In Ardaas, we can hear the echoes of a people who have lived and died walking that path of revolutionary love, starting with early battles for survival against invading Mughal armies. We invoke the Punj Pyarey, the five Beloved Ones who were willing to give their lives for God when the Tenth Teacher tested us on Vaisakhi Day in 1699. We invoke the Chaar Sahibzadey, his four martyred sons, the elder two fighting on a blood-soaked battlefield, the younger two bricked alive for refusing to renounce their faith.

We invoke the Chaali Muktey, forty soldiers who abandoned their post during the siege of Anandpur but were led back by the woman warrior Mai Bhago. Donning a turban and mounting a horse with sword in her hand, she has become the Sikh model of a saint-soldier - one who loves God ever-devoted to fighting for justice on earth, who becomes the one she is waiting for.

In fact, we invoke all those who have lived with God's Name in their hearts, shared what they have with others, forgiven freely, and fought injustice. We invoke all "those Lions and Lionesses who have given their heads for their faith: who were cut limb by limb, scalped, crushed on the wheel and sawn in pieces, who sacrificed in service of our gurdwaras, who did not relinquish their faith and served with every hair and breath."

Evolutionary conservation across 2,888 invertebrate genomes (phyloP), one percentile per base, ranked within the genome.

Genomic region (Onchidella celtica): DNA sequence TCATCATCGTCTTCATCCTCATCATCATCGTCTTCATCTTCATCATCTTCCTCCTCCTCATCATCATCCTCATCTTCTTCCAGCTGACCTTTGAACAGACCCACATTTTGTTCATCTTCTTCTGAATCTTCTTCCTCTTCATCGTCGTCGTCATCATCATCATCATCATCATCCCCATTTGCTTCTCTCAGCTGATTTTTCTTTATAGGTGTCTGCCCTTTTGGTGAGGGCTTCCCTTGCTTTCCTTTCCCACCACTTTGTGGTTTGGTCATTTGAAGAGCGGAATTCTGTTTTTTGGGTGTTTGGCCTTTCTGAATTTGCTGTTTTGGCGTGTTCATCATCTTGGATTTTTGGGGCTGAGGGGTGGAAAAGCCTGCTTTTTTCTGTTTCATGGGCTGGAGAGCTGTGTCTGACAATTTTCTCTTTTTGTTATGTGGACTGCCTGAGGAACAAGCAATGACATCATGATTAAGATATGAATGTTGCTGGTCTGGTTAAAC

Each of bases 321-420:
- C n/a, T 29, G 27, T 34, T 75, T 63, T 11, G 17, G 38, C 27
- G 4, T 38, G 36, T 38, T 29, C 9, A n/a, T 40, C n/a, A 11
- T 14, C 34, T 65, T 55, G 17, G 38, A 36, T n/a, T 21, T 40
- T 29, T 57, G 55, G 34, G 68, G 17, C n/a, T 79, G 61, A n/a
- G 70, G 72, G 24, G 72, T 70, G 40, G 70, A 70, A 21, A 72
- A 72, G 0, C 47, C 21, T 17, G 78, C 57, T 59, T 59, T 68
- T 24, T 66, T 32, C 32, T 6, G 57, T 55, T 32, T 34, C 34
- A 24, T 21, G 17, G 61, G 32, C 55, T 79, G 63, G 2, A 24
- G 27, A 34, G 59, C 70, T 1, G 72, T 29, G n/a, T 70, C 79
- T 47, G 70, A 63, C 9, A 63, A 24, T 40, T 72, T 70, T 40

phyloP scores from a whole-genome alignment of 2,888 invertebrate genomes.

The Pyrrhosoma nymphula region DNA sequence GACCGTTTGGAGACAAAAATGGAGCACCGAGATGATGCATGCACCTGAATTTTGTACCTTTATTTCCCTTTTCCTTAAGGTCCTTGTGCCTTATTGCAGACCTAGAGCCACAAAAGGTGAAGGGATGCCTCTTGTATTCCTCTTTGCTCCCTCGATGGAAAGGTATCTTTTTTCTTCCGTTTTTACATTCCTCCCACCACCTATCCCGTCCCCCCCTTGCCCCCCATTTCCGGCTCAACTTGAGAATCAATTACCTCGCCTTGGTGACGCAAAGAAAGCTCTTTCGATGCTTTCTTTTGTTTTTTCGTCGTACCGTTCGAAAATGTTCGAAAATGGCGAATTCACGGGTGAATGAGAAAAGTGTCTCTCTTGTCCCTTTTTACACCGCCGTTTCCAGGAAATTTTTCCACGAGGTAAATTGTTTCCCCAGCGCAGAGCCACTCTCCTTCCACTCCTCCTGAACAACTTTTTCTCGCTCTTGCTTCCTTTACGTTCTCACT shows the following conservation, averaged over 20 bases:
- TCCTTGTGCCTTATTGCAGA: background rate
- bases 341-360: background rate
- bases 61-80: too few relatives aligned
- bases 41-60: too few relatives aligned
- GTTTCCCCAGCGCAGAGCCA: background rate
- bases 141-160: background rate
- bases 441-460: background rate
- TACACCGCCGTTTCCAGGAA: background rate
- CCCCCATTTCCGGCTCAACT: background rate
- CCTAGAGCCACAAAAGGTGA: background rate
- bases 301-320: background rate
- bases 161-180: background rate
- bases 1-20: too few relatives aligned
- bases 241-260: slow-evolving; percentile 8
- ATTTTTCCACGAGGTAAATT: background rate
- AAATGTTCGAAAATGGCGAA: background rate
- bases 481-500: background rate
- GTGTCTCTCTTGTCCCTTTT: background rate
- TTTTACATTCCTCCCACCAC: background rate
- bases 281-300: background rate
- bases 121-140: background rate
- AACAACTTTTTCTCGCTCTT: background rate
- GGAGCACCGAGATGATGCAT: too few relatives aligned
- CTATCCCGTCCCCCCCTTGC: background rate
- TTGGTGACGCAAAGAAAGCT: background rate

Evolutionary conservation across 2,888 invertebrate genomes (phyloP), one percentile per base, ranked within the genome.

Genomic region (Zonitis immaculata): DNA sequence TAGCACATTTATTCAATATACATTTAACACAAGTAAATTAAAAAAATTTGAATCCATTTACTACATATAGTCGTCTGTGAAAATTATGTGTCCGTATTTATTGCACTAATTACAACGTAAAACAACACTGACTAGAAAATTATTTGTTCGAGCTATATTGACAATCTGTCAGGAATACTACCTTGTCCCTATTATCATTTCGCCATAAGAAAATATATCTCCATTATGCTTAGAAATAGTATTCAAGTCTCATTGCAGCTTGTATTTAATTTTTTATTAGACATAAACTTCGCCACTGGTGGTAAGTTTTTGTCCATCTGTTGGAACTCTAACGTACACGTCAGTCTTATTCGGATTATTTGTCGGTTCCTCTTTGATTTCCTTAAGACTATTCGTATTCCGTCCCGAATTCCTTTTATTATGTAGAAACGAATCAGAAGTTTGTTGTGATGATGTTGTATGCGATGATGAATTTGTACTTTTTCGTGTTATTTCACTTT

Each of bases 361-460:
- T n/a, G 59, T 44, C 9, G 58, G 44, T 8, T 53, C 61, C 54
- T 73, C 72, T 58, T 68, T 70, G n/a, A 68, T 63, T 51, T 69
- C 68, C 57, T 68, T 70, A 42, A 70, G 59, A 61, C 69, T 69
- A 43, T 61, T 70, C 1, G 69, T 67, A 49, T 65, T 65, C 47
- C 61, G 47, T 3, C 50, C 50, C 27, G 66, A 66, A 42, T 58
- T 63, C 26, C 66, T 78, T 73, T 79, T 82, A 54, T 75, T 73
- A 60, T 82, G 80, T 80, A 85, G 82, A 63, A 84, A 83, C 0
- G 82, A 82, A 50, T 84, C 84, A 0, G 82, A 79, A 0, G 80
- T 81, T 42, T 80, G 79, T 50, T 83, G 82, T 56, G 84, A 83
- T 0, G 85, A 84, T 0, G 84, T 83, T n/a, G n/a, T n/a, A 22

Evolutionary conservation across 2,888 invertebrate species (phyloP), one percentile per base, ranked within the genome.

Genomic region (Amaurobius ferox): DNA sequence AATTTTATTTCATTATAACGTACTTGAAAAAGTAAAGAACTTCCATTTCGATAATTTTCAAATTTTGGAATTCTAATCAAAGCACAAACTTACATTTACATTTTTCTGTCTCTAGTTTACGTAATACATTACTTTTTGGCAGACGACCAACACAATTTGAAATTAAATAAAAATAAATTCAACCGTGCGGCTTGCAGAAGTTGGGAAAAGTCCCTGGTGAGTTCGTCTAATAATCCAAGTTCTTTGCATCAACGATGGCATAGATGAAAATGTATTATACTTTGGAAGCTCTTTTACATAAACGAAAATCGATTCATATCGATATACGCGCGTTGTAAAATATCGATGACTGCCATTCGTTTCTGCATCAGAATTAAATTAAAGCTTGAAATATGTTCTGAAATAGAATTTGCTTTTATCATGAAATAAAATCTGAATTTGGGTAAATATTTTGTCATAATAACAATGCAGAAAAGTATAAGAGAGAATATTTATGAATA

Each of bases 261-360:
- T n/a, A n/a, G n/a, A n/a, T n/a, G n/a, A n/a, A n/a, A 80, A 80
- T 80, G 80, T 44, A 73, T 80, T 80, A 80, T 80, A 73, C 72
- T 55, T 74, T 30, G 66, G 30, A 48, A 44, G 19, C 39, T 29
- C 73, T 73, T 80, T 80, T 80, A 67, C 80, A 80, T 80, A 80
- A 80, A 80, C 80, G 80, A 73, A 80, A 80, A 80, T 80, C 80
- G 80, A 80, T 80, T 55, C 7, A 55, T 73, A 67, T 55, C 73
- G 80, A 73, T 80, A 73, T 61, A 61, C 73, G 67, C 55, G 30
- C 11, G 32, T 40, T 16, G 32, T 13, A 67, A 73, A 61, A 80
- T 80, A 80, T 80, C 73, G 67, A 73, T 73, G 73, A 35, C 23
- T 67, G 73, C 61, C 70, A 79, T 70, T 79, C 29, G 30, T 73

As we recite Ardaas, we remember even the sacrifices of the last century. We remember the soldiers who marched to fight Hitler's armies, soldiers like my grandfather who bravely served wearing his turban, just as seven generations of fathers before him, saving a portion of his water canteen in the deserts of Egypt and Libya to wash his long hair.

We remember those who fought for the subcontinent's independence and died in the massacres of the 1947 Partition, which carved Pakistan out of India and separated Sikhs from holy sites where we still pray to return. And we remember the men, women, and children murdered in 1984, thirty years ago this year, when the blood of three thousand Sikhs flowed in the streets of India's capitol in pogroms. In these moments of terror, Sikhs were identified by their turbans but would rather face death than give up who they were.

We are a people that have lived and suffered and struggled and still lift our heads high, Ardaas reminds us.

And so we pray. We pray for the consciousness of the divine to enter all of our people, and for this remembrance to bring us joy. We pray for the sword of justice and the bowl that feeds the hungry to triumph, so that the people will always overcome darkness. We pray for our religion to last through the ages with the gifts of discipline and discernment, truth and faith, and above all, the gift of God's presence in our hearts.

Finally, we pray for humanity.

"Nanak naam chardi kalaa, tere bhaanai sarbat da bhalla."